breastfeeding while working and pumping

How to continue breastfeeding when you return to work

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Tips and tricks for continuing to breastfeed when you return to work

If you’re heading back from maternity leave and want to continue breastfeeding when you return to work, congratulations! You’re doing an awesome thing for your baby. Although it can be daunting, I want you to know that it’s absolutely possible to go back to work and continue to breastfeed. I pumped for 12 months and breastfed for 19 months so trust me when I say it can be done. It’s true!

If you plan to exclusively breastfeed and work outside the home, pumping will become a necessary part of your life. Although you’ll need to adjust your schedule, pumping at work will just become part of your (thrice) daily routine.

I had a love/hate relationship with the mother’s lounge at my office. It allowed me to continue exclusively breastfeeding while working full time, but I never got used to the constant interruption of my day.

Or my never-ending battle to get the ounces I was chasing. However, after pumping 2-4 times a day for over nine months, I knew what I was doing. This article outlines exactly what you need to know to go back to work and continue breastfeeding your baby. We’ll cover all the necessary steps and products to get through pumping at work. You CAN continue to breastfeed (and even exclusively breastfeed) once you return to work.

Nursing my girls was a huge accomplishment. It’s something I’m really proud we were able to do, and I want you to have the same success. So, let’s dive right in.

If you’re here, you might also like:

Related: The best products to get you through the first year nursing

Related: How to travel without your baby while breastfeeding

This post probably contains affiliate links. That means if you buy something using one of my links I may receive a small commission – at no additional cost to you! How cool is that? It’s kind of boring, but feel free to read my full disclosure if you want more info.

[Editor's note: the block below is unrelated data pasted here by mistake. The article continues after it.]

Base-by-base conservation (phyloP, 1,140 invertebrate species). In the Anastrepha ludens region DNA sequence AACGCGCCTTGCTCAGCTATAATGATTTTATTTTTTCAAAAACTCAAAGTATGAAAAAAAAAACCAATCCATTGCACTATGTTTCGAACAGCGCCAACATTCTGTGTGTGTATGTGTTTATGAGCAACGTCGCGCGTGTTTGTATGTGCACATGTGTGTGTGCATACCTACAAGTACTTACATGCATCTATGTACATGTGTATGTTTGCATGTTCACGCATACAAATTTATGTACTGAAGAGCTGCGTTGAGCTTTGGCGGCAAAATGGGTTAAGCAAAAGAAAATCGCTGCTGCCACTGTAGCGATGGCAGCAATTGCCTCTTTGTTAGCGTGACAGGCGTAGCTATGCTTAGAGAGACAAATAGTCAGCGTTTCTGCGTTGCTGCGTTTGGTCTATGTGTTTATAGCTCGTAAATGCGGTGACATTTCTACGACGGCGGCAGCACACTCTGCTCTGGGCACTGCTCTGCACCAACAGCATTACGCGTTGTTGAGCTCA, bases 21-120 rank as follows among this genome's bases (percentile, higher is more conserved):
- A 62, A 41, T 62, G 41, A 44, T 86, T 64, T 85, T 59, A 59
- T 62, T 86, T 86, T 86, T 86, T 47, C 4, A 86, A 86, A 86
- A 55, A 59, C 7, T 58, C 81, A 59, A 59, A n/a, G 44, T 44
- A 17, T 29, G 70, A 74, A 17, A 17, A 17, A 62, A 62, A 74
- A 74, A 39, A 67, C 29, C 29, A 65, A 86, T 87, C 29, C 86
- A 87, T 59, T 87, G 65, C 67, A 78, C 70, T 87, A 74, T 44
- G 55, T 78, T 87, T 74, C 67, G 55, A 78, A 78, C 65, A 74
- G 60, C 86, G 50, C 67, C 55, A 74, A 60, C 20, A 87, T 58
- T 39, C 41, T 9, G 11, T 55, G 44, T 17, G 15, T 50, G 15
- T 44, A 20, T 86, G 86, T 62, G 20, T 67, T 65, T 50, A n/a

If I work full time do I have to wean my baby?

In case you didn’t catch this from my story above, the answer is a resounding No! In fact, you shouldn’t (unless you want to). The American Academy of Pediatrics recommends exclusive breastfeeding until six months, and breast milk up to a year. Most women return to work significantly before then, so unless you’re ready, please don’t wean just because you’re heading back to work. 

The World Health Organization actually recommends breastfeeding up to two years, and around the world, the average age of weaning is closer to four! While those ages seem old to most Americans, around the world it’s incredibly common to breastfeed through toddlerhood. There is no need to wean your baby when you return to work unless it’s just time for your family. 

There are a few things to know about what you’ll need to do to continue to provide breast milk for your baby after you return to work, and we’ll cover them all in this article.